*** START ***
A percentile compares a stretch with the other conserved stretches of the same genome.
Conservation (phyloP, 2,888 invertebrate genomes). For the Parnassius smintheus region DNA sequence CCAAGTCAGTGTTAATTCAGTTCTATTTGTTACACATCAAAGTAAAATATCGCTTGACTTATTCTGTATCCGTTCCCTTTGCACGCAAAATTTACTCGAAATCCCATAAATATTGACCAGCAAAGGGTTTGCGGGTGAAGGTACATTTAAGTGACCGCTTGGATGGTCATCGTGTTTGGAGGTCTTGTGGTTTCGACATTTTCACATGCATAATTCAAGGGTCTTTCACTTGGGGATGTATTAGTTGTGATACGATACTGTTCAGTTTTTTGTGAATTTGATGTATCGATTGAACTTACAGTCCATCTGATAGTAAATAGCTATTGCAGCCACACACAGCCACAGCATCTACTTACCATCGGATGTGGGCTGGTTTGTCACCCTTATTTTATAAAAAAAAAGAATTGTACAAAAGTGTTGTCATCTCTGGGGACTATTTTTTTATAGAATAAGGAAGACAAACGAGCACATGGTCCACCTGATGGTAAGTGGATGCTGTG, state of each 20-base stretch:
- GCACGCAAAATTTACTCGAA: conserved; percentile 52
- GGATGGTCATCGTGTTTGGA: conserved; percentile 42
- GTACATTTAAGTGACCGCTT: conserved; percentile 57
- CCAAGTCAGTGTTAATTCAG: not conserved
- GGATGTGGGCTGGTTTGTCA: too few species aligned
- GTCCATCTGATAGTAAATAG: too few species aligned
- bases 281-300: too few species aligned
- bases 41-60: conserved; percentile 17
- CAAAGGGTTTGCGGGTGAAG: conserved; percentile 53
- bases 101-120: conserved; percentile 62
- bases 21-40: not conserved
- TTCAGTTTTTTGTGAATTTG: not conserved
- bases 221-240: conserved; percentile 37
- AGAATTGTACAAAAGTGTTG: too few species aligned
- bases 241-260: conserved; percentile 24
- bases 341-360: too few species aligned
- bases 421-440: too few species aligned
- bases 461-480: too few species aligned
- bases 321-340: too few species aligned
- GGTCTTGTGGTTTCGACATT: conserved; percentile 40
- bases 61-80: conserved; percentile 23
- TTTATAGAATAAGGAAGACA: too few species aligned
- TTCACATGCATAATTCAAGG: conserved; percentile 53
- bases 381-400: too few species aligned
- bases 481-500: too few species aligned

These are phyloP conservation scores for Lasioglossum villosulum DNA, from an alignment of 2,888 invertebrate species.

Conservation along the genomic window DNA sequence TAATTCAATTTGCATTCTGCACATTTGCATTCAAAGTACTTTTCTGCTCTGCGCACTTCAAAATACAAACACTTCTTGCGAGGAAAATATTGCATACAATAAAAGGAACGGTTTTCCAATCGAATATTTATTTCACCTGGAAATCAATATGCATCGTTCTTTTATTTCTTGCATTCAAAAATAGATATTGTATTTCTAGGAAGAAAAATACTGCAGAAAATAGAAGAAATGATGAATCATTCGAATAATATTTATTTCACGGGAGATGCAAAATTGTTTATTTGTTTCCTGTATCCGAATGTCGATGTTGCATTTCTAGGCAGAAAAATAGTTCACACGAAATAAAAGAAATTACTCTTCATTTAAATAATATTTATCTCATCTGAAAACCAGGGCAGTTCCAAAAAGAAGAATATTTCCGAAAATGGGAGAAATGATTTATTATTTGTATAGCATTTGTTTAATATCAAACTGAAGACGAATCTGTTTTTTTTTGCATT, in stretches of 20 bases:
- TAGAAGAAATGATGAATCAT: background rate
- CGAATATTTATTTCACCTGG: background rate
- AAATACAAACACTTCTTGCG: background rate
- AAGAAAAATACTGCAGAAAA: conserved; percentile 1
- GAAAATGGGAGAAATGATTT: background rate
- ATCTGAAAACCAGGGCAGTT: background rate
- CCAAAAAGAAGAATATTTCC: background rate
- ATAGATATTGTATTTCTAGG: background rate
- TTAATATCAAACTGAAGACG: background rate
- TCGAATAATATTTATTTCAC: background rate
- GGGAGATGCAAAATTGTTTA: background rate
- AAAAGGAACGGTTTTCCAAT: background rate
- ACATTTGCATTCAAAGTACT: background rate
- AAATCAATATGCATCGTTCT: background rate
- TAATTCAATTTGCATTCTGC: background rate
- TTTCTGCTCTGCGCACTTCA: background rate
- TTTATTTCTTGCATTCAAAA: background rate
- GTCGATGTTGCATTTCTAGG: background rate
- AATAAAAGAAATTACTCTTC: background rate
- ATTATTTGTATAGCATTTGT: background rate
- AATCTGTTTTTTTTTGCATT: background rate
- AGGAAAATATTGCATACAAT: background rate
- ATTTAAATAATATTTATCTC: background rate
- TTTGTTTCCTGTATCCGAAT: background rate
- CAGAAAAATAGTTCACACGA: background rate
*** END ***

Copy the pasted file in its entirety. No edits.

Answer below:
A percentile compares a stretch with the other conserved stretches of the same genome.
Conservation (phyloP, 2,888 invertebrate genomes). For the Parnassius smintheus region DNA sequence CCAAGTCAGTGTTAATTCAGTTCTATTTGTTACACATCAAAGTAAAATATCGCTTGACTTATTCTGTATCCGTTCCCTTTGCACGCAAAATTTACTCGAAATCCCATAAATATTGACCAGCAAAGGGTTTGCGGGTGAAGGTACATTTAAGTGACCGCTTGGATGGTCATCGTGTTTGGAGGTCTTGTGGTTTCGACATTTTCACATGCATAATTCAAGGGTCTTTCACTTGGGGATGTATTAGTTGTGATACGATACTGTTCAGTTTTTTGTGAATTTGATGTATCGATTGAACTTACAGTCCATCTGATAGTAAATAGCTATTGCAGCCACACACAGCCACAGCATCTACTTACCATCGGATGTGGGCTGGTTTGTCACCCTTATTTTATAAAAAAAAAGAATTGTACAAAAGTGTTGTCATCTCTGGGGACTATTTTTTTATAGAATAAGGAAGACAAACGAGCACATGGTCCACCTGATGGTAAGTGGATGCTGTG, state of each 20-base stretch:
- GCACGCAAAATTTACTCGAA: conserved; percentile 52
- GGATGGTCATCGTGTTTGGA: conserved; percentile 42
- GTACATTTAAGTGACCGCTT: conserved; percentile 57
- CCAAGTCAGTGTTAATTCAG: not conserved
- GGATGTGGGCTGGTTTGTCA: too few species aligned
- GTCCATCTGATAGTAAATAG: too few species aligned
- bases 281-300: too few species aligned
- bases 41-60: conserved; percentile 17
- CAAAGGGTTTGCGGGTGAAG: conserved; percentile 53
- bases 101-120: conserved; percentile 62
- bases 21-40: not conserved
- TTCAGTTTTTTGTGAATTTG: not conserved
- bases 221-240: conserved; percentile 37
- AGAATTGTACAAAAGTGTTG: too few species aligned
- bases 241-260: conserved; percentile 24
- bases 341-360: too few species aligned
- bases 421-440: too few species aligned
- bases 461-480: too few species aligned
- bases 321-340: too few species aligned
- GGTCTTGTGGTTTCGACATT: conserved; percentile 40
- bases 61-80: conserved; percentile 23
- TTTATAGAATAAGGAAGACA: too few species aligned
- TTCACATGCATAATTCAAGG: conserved; percentile 53
- bases 381-400: too few species aligned
- bases 481-500: too few species aligned

These are phyloP conservation scores for Lasioglossum villosulum DNA, from an alignment of 2,888 invertebrate species.

Conservation along the genomic window DNA sequence TAATTCAATTTGCATTCTGCACATTTGCATTCAAAGTACTTTTCTGCTCTGCGCACTTCAAAATACAAACACTTCTTGCGAGGAAAATATTGCATACAATAAAAGGAACGGTTTTCCAATCGAATATTTATTTCACCTGGAAATCAATATGCATCGTTCTTTTATTTCTTGCATTCAAAAATAGATATTGTATTTCTAGGAAGAAAAATACTGCAGAAAATAGAAGAAATGATGAATCATTCGAATAATATTTATTTCACGGGAGATGCAAAATTGTTTATTTGTTTCCTGTATCCGAATGTCGATGTTGCATTTCTAGGCAGAAAAATAGTTCACACGAAATAAAAGAAATTACTCTTCATTTAAATAATATTTATCTCATCTGAAAACCAGGGCAGTTCCAAAAAGAAGAATATTTCCGAAAATGGGAGAAATGATTTATTATTTGTATAGCATTTGTTTAATATCAAACTGAAGACGAATCTGTTTTTTTTTGCATT, in stretches of 20 bases:
- TAGAAGAAATGATGAATCAT: background rate
- CGAATATTTATTTCACCTGG: background rate
- AAATACAAACACTTCTTGCG: background rate
- AAGAAAAATACTGCAGAAAA: conserved; percentile 1
- GAAAATGGGAGAAATGATTT: background rate
- ATCTGAAAACCAGGGCAGTT: background rate
- CCAAAAAGAAGAATATTTCC: background rate
- ATAGATATTGTATTTCTAGG: background rate
- TTAATATCAAACTGAAGACG: background rate
- TCGAATAATATTTATTTCAC: background rate
- GGGAGATGCAAAATTGTTTA: background rate
- AAAAGGAACGGTTTTCCAAT: background rate
- ACATTTGCATTCAAAGTACT: background rate
- AAATCAATATGCATCGTTCT: background rate
- TAATTCAATTTGCATTCTGC: background rate
- TTTCTGCTCTGCGCACTTCA: background rate
- TTTATTTCTTGCATTCAAAA: background rate
- GTCGATGTTGCATTTCTAGG: background rate
- AATAAAAGAAATTACTCTTC: background rate
- ATTATTTGTATAGCATTTGT: background rate
- AATCTGTTTTTTTTTGCATT: background rate
- AGGAAAATATTGCATACAAT: background rate
- ATTTAAATAATATTTATCTC: background rate
- TTTGTTTCCTGTATCCGAAT: background rate
- CAGAAAAATAGTTCACACGA: background rate